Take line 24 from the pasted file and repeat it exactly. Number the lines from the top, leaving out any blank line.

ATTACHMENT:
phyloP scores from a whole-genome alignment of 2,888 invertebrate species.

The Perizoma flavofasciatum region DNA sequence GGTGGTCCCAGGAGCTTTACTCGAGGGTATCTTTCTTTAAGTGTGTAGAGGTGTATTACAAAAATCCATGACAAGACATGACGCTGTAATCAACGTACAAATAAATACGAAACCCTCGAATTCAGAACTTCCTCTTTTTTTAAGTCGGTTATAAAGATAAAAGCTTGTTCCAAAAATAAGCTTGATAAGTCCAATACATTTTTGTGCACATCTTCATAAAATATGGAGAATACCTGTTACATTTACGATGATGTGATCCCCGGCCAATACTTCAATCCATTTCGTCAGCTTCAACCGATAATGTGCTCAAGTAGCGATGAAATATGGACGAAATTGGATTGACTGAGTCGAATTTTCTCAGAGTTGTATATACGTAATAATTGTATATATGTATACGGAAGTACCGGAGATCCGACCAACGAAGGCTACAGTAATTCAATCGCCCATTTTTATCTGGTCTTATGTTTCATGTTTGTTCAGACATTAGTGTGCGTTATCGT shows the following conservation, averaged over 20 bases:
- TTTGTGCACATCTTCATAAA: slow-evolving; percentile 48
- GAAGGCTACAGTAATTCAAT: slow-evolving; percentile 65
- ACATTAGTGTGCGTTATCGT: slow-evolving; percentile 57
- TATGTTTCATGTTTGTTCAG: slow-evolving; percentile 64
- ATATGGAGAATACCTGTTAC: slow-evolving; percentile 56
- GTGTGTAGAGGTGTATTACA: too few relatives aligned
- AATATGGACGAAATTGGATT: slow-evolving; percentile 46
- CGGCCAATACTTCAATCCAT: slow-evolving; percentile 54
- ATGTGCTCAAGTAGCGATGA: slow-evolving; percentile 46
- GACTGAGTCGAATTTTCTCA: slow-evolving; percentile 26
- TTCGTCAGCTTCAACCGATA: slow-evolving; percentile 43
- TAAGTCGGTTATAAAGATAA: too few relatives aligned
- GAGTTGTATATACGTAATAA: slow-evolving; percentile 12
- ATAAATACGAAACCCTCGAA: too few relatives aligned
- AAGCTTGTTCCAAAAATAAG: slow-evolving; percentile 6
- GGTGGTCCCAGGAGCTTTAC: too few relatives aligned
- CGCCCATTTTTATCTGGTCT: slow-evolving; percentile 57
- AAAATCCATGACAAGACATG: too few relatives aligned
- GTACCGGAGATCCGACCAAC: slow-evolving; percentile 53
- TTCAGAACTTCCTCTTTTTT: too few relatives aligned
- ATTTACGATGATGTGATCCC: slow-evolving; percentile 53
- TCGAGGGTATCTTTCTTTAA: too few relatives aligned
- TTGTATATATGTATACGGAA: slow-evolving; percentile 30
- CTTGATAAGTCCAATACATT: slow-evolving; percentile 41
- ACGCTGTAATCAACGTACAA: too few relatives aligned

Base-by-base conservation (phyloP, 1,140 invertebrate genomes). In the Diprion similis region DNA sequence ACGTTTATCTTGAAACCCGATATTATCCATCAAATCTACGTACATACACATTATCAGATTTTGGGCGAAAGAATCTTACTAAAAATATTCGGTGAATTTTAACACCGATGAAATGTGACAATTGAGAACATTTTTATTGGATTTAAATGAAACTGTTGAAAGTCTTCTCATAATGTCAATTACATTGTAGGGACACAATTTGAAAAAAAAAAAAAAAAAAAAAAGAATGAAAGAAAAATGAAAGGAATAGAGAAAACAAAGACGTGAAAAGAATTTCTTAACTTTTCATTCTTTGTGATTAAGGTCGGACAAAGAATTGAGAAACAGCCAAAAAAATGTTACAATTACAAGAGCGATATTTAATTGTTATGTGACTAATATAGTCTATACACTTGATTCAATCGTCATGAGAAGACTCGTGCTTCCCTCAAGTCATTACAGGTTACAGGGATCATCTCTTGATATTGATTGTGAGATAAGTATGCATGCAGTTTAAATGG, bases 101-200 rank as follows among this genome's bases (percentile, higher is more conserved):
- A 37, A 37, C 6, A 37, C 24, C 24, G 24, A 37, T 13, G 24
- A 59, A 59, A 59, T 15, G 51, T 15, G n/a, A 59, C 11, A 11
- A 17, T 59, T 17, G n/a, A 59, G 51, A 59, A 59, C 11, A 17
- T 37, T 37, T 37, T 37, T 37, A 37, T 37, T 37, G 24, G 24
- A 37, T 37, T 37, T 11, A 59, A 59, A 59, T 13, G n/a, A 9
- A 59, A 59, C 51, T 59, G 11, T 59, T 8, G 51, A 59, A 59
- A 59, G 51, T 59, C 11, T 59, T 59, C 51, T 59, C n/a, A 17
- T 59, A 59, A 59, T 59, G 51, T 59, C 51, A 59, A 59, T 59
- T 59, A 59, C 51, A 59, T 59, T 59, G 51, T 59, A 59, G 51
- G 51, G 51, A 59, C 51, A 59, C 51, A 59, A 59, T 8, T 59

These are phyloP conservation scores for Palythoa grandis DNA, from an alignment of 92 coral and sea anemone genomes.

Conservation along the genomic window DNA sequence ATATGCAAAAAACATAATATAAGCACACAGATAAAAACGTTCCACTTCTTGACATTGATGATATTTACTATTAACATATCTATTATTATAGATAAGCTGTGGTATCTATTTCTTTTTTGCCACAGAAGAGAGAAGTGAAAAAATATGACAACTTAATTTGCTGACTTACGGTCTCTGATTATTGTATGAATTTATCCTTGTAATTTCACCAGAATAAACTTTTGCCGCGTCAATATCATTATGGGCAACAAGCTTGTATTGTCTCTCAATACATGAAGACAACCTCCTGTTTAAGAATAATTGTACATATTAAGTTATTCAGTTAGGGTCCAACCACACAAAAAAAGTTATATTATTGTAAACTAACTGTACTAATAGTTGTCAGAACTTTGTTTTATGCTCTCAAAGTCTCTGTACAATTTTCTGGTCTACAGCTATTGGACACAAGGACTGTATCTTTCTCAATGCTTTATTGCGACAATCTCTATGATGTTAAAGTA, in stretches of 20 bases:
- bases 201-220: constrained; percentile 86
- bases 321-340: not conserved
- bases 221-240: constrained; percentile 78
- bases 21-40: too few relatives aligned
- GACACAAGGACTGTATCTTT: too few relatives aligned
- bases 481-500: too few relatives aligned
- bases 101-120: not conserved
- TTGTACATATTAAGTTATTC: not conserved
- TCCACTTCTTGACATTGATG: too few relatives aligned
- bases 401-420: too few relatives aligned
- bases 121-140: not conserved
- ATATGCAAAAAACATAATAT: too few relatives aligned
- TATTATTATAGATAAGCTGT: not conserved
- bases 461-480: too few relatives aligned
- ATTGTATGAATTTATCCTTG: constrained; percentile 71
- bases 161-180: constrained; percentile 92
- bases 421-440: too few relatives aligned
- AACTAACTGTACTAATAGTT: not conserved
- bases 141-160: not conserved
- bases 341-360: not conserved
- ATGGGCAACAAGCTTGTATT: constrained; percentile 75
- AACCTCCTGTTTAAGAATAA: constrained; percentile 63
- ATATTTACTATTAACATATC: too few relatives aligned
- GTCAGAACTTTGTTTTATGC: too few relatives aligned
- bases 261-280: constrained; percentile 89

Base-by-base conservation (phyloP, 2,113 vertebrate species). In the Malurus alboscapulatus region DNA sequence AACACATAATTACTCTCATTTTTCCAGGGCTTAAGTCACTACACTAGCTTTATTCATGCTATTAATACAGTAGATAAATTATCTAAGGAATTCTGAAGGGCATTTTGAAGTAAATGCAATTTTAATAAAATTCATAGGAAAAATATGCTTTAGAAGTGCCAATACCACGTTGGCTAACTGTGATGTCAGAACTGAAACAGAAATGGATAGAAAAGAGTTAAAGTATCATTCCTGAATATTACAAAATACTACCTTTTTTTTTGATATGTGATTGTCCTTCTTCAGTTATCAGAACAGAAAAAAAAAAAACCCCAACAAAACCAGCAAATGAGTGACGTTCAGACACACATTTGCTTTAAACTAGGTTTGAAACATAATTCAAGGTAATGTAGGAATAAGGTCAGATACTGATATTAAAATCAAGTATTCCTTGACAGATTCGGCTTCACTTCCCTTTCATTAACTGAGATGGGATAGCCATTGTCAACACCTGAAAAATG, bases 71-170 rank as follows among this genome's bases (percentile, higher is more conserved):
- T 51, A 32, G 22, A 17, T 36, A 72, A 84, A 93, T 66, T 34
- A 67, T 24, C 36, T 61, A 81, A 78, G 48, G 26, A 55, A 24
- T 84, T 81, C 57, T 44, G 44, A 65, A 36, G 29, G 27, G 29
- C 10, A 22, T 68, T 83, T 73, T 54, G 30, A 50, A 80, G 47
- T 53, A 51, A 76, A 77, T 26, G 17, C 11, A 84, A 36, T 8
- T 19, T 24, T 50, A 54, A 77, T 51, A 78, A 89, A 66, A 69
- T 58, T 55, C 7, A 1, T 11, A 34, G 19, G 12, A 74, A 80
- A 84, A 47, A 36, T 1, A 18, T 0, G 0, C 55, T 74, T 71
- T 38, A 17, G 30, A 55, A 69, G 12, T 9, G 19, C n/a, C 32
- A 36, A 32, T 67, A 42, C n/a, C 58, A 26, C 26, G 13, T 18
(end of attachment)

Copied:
- TCGAGGGTATCTTTCTTTAA: too few relatives aligned